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Feature: Women's changing status in China
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10:05, March 07, 2009

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Li Guanyao felt honored when the bridegroom's family asked him, father of the bride, to give a speech at the marriage ceremony in Beijing.

The father knew that the bride's families would not be present at the marriage ceremony as a tradition. "Though the customs have changed, usually only the bridegroom's father can speak at a marriage ceremony. It shows the great respect they hold for myself and my daughter."

Li Lily, the daughter, earned much more than her husband and financed the apartment for their after-marriage living, though the two families are equally well-off. "My husband can accept the fact that I earn more than him. It makes me feel comfortable, because not every man can do that," she said.

Women are enjoying more important roles in China. From the age of foot binding through to today, the role and rights of women have undergone drastic transformation.

The country held the Tenth National Women's Congress in October last year, setting targets in the coming five years to boost women's involvement in social and economic development and their participation in state affairs

"Chinese women's ability should be further improved so that they could play a bigger role in building a moderately prosperous society in an all-round way," said Huang Qingyi, All-China Women's Federation (ACWF) Deputy Chairwoman.

"Currently, women account for 45.4 percent of China's total employed population," said Huang, "Female officials account for more than 40 percent of all officials."

In political sector, Chinese women played a larger role.

Female deputies comprised 21.33 percent of the National People's Congress (NPC), up 1.09 percentage points from the previous congress, and women make up 17.7 percent of the 11th National Committee of the Chinese People's Political Consultative Conference (CPPCC), up one percentage point. The proportion of female deputies to the 17th National Congress of the Communist Party of China was up two percentage points. There are more than 230 female ministerial or provincial officials, Huang said.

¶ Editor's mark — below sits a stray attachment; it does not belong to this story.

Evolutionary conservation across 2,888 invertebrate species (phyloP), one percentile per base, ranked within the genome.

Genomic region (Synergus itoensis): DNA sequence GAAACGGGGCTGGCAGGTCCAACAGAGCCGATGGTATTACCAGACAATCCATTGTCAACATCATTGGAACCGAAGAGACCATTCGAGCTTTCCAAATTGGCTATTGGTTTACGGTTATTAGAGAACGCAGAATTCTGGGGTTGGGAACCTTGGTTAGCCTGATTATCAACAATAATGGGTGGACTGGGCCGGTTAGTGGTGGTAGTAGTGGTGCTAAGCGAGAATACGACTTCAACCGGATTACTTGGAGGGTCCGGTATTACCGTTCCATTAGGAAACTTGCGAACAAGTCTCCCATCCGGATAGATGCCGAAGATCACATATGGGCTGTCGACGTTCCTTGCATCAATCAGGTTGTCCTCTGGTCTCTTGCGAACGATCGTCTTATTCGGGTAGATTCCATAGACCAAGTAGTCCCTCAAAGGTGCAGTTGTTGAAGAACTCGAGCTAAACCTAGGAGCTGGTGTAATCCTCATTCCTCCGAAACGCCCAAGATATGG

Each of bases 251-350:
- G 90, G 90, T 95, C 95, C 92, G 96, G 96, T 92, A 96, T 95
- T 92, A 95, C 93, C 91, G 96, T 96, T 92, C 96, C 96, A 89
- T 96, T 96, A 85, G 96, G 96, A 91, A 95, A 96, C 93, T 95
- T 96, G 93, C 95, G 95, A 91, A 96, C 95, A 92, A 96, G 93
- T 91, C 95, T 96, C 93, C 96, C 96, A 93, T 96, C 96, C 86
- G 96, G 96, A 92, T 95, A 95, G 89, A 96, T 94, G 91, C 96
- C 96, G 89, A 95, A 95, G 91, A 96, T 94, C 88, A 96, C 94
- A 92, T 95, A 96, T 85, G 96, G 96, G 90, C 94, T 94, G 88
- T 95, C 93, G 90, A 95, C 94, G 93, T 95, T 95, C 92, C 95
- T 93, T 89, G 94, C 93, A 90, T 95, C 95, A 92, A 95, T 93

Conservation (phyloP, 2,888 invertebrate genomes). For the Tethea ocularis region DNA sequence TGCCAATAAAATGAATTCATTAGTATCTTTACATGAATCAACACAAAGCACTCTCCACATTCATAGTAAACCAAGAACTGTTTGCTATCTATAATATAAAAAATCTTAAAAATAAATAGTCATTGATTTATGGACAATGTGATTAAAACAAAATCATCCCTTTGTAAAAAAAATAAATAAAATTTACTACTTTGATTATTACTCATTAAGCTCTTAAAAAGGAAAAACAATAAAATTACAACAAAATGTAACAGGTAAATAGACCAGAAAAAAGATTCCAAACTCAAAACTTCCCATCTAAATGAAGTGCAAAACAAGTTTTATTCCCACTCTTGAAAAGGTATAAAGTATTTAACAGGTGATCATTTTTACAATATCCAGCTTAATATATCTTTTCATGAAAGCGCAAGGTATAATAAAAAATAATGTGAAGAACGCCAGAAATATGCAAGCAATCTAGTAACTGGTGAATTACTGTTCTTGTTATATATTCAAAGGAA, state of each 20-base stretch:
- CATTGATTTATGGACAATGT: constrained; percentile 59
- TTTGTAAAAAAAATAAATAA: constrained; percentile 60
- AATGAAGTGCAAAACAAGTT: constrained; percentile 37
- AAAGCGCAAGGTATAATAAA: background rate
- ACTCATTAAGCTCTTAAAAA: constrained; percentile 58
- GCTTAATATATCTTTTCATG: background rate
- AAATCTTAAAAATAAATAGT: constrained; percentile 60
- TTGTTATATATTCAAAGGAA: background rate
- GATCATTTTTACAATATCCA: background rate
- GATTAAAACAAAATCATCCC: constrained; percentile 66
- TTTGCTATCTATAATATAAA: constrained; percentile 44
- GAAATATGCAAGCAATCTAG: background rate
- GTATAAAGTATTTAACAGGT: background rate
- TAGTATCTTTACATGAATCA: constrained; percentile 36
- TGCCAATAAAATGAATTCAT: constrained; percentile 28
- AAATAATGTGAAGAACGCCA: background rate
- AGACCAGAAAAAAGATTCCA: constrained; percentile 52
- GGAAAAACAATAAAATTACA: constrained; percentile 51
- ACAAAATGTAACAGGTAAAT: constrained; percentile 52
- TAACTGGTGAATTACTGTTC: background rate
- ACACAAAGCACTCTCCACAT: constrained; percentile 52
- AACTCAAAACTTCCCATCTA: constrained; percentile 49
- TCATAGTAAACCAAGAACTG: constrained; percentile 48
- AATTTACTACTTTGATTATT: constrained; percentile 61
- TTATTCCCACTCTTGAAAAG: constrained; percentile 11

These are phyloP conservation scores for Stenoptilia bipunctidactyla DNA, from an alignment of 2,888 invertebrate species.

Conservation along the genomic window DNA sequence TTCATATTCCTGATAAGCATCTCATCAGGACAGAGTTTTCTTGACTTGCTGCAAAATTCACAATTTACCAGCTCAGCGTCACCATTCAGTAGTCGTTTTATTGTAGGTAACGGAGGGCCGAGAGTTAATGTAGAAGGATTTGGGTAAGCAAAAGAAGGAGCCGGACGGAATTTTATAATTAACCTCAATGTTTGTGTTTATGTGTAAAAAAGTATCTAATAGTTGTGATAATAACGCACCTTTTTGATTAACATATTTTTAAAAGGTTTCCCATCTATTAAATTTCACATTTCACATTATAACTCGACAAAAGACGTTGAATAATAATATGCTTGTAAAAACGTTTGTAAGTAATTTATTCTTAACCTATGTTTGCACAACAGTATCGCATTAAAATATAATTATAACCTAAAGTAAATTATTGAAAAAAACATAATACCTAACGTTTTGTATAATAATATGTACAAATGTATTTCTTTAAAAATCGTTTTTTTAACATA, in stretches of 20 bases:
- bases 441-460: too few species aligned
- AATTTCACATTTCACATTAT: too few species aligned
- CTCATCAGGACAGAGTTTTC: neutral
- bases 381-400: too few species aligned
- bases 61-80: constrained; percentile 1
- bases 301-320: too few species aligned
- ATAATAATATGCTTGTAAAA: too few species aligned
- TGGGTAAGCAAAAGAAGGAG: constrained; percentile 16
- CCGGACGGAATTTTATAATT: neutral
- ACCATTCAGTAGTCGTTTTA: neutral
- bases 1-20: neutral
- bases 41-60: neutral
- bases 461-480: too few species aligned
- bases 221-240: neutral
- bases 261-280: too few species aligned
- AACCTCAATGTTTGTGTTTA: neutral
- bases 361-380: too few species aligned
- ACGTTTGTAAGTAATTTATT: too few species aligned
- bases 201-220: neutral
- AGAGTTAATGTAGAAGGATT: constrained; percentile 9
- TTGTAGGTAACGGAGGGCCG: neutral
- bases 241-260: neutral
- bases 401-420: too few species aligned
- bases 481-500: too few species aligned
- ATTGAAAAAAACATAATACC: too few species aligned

China's maternal mortality rate has reduced to 36.6 per 100,000from 51.3 per 100,000 in 2003 and the infant mortality rate has dropped to 15.3 per 1,000 from 25.5 per 1,000 in 2003, Huang said.

"More women buy social security and their life expectancy has reached 75.25 years," Huang said. Statistics show China has about 27,000 women and children's rights protection agencies.

Women from ethnic minority groups and religious believers were also greatly motivated to contribute to the social development, Huang said.

These changes have been achieved against the background that women had been stereotyped to be inferior to men. For centuries before the early 1900s, there was a prominent male domination in China. Women were deprived of all rights and were present mainly to serve men. Women served as slaves, concubines and prostitutes. Marriages were arranged, sometimes preparing a female from infancy to serve her future husband.

This can be seen most effectively in the practice of foot binding. Beginning around the 11th century, foot binding became a tradition. When a girl became three or four, her mother would tightly wrap her daughter's feet in bandages with her toes tucked under the soles. On top of this excruciating pain, the bandages would be tightened each day. If a woman's feet weren't bound she was considered unsuitable for marriage.

Other customs prevailed such as housewives had to eat in the kitchen or at separate tables in formal family dinners, even if the visitors were their own relatives or friends.

Though enjoying improved status, some women complained the society adopts double standards to appraise men and women.

"I don't think women and men are equal. Living in a social circle dominated by men, I can feel the intangible pressure. It's not they don't respect us. My husband cooked for me and did everything right, but I can smell the male chauvinism in their bones. One man told me, he can't discuss anything serious with a woman. They just don't take women as intellectual equals," said Cao Chenhong, a white-collar woman in a foreign-invested company in Beijing.

For example, when it comes to social drinking, men get drunk at the dinner table and will be praised for their honesty and integrity, but when women get drunk, they will be criticized lacking self-discipline, she says.

By law, women have equality in education, marriage, rights and freedom, but the ingrained stereotype is hard to fight: boys are the ones to pass down family lines. The most worrying fact is China has an unnatural boy-girl birth ratio of about 118 males to 100 females due to sex-specific abortions every year.


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